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The Tunnel to Nowhere

Of all the rebuilding projects proposed for Lower Manhattan, perhaps none has generated so little enthusiasm as the West Street tunnel. The New York State Department of Transportation — backed by Governor Pataki, but hardly anyone else — proposes to build a four-lane tunnel along West Street, between Vesey and Albany Streets, leaving four lanes at ground level.

The origins of the project can be found in the early design concepts for the World Trade Center site, dating from the summer of 2002. Although widely derided as uninspired, one idea from these first designs caught the public’s imagination: turning West Street into a tree-lined promenade resembling Paris’s Champs-Elysée. For that to be possible, much of the traffic along the highway would need to be routed underground.

As first conceived, the promenade would have run from Chambers Street all the way down to the Battery. But as the staggering costs of such a long tunnel became apparent, it was shortened into what is now the present proposal: a tunnel that runs for just a bit more than the length of the World Trade Center site. The purported aim is to reduce the amount of at-grade traffic adjacent to the memorial, but there would still be four lanes at ground level to allow access to local streets. The project would cost $860 million, and would tie up the West Side Highway for years, blocking both pedestrian and vehicular access to Battery Park City.

A group called Taxpayers for Common Sense has cited the West Street tunnel as one of the 27 most wasteful highway projects in America. That’s because the alternative — widening West Street to eight lanes at-grade — could be done for just $175 million. The savings of almost $700 million could be appropriated for the downtown JFK rail link, a far worthier project that is as yet unfunded, and has considerably more community support.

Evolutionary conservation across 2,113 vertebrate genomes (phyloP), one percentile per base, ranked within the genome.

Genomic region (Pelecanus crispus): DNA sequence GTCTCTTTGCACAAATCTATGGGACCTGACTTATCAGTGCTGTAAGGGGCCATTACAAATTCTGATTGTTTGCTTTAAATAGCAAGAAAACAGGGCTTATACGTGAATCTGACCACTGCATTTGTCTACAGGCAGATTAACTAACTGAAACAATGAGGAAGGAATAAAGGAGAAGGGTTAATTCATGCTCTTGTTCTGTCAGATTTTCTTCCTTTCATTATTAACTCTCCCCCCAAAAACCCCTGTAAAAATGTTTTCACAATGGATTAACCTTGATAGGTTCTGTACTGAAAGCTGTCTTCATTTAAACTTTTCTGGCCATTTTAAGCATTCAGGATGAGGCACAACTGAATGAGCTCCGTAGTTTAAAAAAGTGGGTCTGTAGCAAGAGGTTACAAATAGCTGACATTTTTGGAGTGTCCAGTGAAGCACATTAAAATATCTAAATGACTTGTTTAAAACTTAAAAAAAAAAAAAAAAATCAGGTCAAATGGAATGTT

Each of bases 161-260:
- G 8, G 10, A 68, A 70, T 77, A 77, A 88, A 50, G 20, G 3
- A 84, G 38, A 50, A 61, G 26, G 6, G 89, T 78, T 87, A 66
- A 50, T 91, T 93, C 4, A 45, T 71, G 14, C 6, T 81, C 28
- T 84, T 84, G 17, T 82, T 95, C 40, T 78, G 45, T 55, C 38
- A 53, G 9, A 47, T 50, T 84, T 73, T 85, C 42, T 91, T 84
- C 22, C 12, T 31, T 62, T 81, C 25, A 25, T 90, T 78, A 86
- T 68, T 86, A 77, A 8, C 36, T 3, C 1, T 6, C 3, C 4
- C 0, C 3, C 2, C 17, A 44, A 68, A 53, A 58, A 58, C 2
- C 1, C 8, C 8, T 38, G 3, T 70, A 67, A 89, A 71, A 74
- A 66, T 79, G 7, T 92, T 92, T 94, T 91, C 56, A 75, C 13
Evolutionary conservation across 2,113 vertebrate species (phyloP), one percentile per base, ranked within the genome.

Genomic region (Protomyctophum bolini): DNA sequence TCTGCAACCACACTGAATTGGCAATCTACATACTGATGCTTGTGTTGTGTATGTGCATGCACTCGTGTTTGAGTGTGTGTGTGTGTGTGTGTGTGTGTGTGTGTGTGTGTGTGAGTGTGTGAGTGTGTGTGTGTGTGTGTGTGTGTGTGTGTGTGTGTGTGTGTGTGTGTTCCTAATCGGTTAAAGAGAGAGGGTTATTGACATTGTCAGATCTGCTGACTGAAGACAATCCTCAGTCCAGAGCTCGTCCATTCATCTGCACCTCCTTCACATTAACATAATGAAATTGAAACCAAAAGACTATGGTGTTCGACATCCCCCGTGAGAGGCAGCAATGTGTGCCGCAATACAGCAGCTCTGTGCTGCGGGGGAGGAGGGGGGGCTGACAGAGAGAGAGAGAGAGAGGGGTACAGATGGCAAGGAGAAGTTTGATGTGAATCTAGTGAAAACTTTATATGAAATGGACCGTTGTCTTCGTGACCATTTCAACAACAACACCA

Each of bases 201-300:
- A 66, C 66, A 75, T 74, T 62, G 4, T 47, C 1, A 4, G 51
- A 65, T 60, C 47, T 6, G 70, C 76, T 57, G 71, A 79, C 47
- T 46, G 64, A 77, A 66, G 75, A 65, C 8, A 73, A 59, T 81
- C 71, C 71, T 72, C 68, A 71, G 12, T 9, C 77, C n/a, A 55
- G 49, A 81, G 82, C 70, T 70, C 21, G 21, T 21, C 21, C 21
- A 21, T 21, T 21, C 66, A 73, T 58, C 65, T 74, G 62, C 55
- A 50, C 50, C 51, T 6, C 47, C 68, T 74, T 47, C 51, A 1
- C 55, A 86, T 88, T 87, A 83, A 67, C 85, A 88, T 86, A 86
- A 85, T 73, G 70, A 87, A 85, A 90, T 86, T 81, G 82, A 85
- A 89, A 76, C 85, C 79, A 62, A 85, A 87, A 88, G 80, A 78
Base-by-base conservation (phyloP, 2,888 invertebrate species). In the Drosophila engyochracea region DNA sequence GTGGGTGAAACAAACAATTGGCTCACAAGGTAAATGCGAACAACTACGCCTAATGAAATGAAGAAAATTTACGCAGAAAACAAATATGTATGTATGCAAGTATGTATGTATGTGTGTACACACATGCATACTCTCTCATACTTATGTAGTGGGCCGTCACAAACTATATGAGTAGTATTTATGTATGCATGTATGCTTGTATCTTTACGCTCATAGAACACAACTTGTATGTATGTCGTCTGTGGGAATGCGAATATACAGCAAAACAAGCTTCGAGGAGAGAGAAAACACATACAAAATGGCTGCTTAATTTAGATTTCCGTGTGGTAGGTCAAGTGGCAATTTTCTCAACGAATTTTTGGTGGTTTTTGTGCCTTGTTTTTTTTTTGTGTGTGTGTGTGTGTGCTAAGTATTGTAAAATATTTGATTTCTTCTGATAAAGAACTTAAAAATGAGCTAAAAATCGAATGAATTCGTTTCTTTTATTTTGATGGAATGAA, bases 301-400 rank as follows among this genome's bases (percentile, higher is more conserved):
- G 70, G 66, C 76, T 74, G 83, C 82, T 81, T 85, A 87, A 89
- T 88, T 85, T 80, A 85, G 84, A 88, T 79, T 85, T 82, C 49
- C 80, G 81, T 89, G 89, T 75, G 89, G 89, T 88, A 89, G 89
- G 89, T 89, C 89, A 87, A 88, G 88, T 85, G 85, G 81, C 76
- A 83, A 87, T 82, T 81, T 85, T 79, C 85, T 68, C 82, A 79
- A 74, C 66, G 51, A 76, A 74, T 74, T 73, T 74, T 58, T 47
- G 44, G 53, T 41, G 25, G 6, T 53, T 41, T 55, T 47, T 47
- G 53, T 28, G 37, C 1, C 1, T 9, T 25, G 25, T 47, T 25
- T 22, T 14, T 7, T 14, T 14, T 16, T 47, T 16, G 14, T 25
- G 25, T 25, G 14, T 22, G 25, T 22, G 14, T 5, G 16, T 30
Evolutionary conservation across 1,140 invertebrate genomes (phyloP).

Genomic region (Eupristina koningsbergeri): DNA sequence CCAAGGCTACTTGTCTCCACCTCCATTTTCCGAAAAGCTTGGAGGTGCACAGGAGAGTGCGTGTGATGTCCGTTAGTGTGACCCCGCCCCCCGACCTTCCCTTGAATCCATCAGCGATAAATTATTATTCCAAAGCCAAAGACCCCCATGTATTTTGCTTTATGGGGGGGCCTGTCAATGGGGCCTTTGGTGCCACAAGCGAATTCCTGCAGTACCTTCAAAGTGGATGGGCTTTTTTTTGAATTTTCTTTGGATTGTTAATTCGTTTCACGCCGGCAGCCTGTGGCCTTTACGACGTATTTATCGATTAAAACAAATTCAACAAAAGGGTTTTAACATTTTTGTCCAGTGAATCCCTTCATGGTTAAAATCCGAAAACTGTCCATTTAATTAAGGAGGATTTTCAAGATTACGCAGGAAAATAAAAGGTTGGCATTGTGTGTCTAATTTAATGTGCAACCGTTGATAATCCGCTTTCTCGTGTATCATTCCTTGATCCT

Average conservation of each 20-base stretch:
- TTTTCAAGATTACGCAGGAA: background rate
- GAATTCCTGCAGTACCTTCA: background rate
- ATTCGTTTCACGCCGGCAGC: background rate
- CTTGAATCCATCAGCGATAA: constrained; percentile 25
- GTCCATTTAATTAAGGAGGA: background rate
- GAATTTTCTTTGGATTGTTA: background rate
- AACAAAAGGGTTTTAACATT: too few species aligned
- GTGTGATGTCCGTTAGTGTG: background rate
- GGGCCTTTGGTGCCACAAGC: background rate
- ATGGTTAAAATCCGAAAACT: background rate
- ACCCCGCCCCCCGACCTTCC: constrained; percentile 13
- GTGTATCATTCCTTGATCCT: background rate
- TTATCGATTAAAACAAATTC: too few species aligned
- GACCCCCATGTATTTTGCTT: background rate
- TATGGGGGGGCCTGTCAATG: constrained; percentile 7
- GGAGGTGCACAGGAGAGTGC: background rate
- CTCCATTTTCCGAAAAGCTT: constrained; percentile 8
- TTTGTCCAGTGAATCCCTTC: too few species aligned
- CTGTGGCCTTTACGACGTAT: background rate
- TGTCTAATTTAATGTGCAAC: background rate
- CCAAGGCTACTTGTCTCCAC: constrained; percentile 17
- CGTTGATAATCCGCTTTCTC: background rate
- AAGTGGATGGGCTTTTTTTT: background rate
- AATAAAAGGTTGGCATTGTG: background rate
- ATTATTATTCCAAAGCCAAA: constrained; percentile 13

Neither of the tunnel’s alleged benefits makes much sense. The first is to provide an “appropriate and respectful” setting for the memorial, but as there would still be four lanes at ground level, I hardly see how this would be achieved. The other is to provide better pedestrian access to the memorial, but this could be done with bridges passing over the roadway, as was the case before 9/11. In addition, a pedestrian tunnel below West Street is already part of the WTC site plan. All in all, pedestrians will have plenty of safe routes to cross West Street without the need for any tunnel.

The tunnel has plenty of commuity opposition. Rep. Jerrold Nadler, Sen. Charles Schumer, New York City Council Member Alan J. Gerson, New York State Assemblymembers Sheldon Silver and Deborah Glick, New York State Senator Martin Connor, Manhattan Borough President C. Virginia Fields, Community Board #1, the American Automobile Association of New York, the Civic Alliance to Rebuild Downtown, the Regional Plan Association, the Coalition to Save West Street, NYPIRG-Straphangers, and the Tri-State Transportation Campaign (TSTC), are among those opposing or seriously questioning it.

According to the TSTC, at a recent public hearing there were 31 speakers, and all but one opposed the project. (The speaker in favor represented a coalition of construction workers.)

Our elected officials have generally made good decisions about the rebuilding process, but this project is a turkey.

Reader Comments (1)

The original long tunnel concept made sense and was favorably reported in mid 2002, before the emergence of a fraternal bunch of organizations' centralized decision against it, (without any sort of public debate), plausibly to siphon its funds, though hardly for avoiding surface construction disruption that we have today without the benefit of a tunnel.

Alas, Pataki panicked and replaced it with short tunnels with various ramp problems (e.g. being so close to the existing BBT and BPT) rather then being directly connected, and without consideration of the effects of improving the Gowanus Expressway at the other end of the BBT- ahh, planning in a vacuum driven by those in Manhattan who like having their collective heads in the sands regarding anything to improve vehicular flow, such as the truckers that deliver the city's food, with "environmentalism" based upon the movie The Day After where no food comes into the city for months, yet starvation appears to be no problem.

So much for NYC planning vision.

March 23, 2009 | Unregistered CommenterDouglas Willinger

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